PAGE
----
William J. Hobler, Jr wrote:
> Vigdor Schreibman quoted Rol Fessenden
> >> .... I am not particularly comfortable with business driving
> >> Internet development, but I am less comfortable with the notion that
> >> someone actually thinks they know and can implement what this thing
> >> ought to look like for the good of all of us. Too paternalistic, too
> >> controlling, and too unlikely to be true -- at least for me.
> Vigdor Schneiderman replied
> > Now we both also feel no comfort from looking for that uniquely gifted
> >"someone [who] actually thinks they know and can implement what this thing
> >ought to look like," because we capitalists and the socialists and
> >communists, as well, have been down that road also, and that is really the
> >pits. So what shall we do, during the fundamental transformation of our
> >civilization, which is now under way, just throw our hands up in the air,
> >allow some sort of irrational technological imperative to wag our
> >collective tails, or take command of our destiny in the way we know works
> >the very best?
> > We are planners and builders, are we not? The very best!
> > Altogether we could build one utterly magnificent, democratic Global
> >Information Infrastructure (dGII), directed by shared values. With the
> >genius of John Warfield, Chris Argyris, and Peter Senge, and the
> >meaningful participation of tens of thousands of others, perhaps millions,
> >who are at our very finger tips, across the Planet Earth, we can have it
> I am very uncomfortable with the notion that American or international
> business can build an infrastructure for civilization. The motives of
> business are not always congruent with civilization. One of the founding
> philosophies of Warfield, Argris and Senge is the open sharing of
> information -- business is not going to do that.
> I would rather turn the development of the internet to the same kind of
> community that built the first one. People who wanted to work together in
> an almost altruistic community. Some of them were not democrats, some of
> them exhibited anarchistic behavior. They collaborated where they found
> need to collaborate to attain mutual goals. In fact the money came from
> American taxes but the government pretty much stayed out of the way. It
> was not a democratic effort or even a federalistic effort -- we let a
> collaborative community do it's thing.
> The business community does not have a collaborative ethic, nor does a
> large government program that is in the public limelight. Perhaps the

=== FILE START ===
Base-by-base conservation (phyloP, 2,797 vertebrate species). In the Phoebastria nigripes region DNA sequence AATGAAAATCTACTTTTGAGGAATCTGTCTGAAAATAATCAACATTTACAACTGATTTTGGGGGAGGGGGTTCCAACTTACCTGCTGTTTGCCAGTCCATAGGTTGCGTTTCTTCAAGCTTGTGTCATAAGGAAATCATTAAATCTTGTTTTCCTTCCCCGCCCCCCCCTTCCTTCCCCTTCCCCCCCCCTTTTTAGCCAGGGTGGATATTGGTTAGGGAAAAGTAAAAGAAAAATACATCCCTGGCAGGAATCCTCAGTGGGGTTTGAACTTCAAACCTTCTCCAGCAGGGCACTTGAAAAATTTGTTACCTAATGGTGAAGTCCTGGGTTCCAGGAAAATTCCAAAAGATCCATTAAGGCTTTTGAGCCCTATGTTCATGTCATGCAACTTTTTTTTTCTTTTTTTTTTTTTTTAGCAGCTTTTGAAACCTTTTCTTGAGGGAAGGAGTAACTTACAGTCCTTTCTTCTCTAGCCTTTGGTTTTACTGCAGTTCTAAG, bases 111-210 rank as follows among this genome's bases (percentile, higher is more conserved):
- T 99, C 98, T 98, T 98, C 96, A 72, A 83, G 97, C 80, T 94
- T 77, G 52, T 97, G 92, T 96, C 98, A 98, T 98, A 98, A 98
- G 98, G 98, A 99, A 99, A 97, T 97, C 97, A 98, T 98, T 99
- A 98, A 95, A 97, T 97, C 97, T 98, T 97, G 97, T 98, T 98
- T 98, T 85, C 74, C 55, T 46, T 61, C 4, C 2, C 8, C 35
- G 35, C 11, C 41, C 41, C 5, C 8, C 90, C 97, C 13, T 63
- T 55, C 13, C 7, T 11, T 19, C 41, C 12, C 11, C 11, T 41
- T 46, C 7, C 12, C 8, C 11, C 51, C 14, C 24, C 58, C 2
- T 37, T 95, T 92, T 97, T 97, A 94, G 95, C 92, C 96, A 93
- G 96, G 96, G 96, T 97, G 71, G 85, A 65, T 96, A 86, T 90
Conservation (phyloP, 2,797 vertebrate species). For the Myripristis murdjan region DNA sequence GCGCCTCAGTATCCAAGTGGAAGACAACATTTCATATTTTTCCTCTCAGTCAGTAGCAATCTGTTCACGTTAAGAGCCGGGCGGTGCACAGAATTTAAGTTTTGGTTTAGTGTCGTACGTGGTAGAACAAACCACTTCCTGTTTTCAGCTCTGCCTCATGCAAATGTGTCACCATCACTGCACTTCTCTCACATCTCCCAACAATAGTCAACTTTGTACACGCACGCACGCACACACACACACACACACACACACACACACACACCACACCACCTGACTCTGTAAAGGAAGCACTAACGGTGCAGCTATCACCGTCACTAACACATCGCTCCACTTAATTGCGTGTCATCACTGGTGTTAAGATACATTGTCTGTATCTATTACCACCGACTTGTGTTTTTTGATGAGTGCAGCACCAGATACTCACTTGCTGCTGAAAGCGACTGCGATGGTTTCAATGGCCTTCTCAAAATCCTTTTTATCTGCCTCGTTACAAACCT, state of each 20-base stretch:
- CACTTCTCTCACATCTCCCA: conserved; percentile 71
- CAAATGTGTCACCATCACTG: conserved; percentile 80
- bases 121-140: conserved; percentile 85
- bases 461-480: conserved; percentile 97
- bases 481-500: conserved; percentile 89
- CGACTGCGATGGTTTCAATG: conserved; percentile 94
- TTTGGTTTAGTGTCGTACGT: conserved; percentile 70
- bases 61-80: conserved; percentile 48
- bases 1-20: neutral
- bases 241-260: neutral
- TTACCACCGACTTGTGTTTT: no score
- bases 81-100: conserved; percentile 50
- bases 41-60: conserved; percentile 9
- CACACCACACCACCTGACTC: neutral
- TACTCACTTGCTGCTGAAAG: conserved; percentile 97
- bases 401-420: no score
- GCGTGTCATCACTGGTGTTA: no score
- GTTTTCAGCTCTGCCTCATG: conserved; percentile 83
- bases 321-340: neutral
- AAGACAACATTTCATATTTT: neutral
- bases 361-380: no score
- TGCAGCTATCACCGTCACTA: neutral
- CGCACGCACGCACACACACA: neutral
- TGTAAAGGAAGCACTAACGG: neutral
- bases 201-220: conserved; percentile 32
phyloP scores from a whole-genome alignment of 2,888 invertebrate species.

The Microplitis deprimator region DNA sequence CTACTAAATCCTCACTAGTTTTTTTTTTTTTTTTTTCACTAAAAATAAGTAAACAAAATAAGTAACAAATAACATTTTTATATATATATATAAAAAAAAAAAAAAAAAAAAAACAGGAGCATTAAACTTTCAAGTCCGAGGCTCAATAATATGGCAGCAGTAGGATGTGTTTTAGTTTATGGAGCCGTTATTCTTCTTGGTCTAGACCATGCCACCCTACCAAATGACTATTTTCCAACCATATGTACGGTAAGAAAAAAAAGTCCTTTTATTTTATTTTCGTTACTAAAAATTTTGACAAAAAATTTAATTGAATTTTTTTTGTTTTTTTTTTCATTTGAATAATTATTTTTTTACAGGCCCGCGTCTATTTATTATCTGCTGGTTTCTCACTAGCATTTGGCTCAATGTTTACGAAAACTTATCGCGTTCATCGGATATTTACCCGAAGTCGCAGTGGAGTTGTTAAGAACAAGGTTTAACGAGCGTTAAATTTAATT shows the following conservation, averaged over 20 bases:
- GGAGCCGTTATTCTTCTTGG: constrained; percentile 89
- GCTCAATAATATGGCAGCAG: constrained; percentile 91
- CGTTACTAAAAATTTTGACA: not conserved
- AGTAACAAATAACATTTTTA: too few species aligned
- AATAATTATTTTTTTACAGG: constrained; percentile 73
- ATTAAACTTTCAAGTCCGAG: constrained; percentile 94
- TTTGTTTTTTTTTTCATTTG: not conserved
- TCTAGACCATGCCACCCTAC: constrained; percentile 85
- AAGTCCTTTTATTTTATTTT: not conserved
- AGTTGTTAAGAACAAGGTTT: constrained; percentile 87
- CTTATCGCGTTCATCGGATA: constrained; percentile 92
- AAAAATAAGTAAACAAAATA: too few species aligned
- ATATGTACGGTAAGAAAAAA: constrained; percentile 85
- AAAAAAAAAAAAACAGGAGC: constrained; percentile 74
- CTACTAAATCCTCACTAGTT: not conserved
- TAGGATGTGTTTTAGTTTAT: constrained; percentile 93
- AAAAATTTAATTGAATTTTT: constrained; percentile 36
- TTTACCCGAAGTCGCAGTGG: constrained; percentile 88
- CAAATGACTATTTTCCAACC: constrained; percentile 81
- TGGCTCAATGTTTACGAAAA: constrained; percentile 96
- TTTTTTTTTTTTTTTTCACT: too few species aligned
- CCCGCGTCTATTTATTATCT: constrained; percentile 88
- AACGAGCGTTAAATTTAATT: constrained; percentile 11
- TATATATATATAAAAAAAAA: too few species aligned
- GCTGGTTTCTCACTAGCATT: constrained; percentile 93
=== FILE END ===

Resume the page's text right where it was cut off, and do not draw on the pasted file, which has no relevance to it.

> current Internet II effort underway in universities should be allowed to
> show the way to develop a more competent network resource.
Whether we like it or not, the Internet did not really explode until
business found a use for it. This gets back to the theory -- which I
accept as at least being close to legitimate -- that most meaningful
social change emerges from business.
The question that is really being discussed here, is who should design the
Internet? And for what should it be designed?
There's so much on the history of the Internet publicly available that I
see no need to recount it. I will point out, however, that the Internet is
very much a chaordic structure: There is order in the naming conventions
and directory services (which is what allows us to find each other on the
Internet), but chaos in the physical form (where and how servers are
integrated with the Internet) -- and even more chaos in the links and
connections between servers. There is a whole mish mash of links, ranging
from high-speed WAN connections, to slow telephone connections.
No one -- not even a large group of people -- has any real control over
the links and connections.
Somehow, through all this complexity, huge amounts of data get shared. The
virtue of the Internet is that you have to go out and "pull" information,
rather than having information "pushed" at you. A newspaper is an example
of an information pusher. Inherent in the "pushing" process is information
control, in that the editors get to decide what you read about. There is
no such mechanism on the Internet.
This makes the Internet a leaderless organization. No one is in control;
no one is directing its evolution; it is an emergent phenomenon of the
information age. The rich interplay between academic institutions,
business, private use, government usage are the driving forces. Business
will never control its evolution; it may have an influence, but it will
not gain control. (Perhaps the more important question is, will the
information on the Internet remain as free as it is today; or will we, in
our paranoia, clamp down on access to information, charging for nearly
everything out there?)
To me, the Internet is a metaphor for the future. It shows, I believe, how
we will organize, and interact with our environment. We can now begin to
think about our organizations in entirely new ways. The spatial
requirements, structural forms, and social interaction will be radically
different in the near future. We stand at the portal of a new era, one
which we do not fully comprehend, but one that will bring such fundamental
change that those who reject it will suffer untold misery and woe! Those
who are not moving toward the Internet (in some form, be it home, work, or
school) will yet morn their inexcusable blindness!
-- Ben Compton The Accidental Learning Group Work: (801) 222-6178 Improving Business through Science and Art email@example.com http://www.e-ad.com/ben/BEN.HTM
Learning-org -- An Internet Dialog on Learning Organizations For info: <firstname.lastname@example.org> -or- <http://world.std.com/~lo/>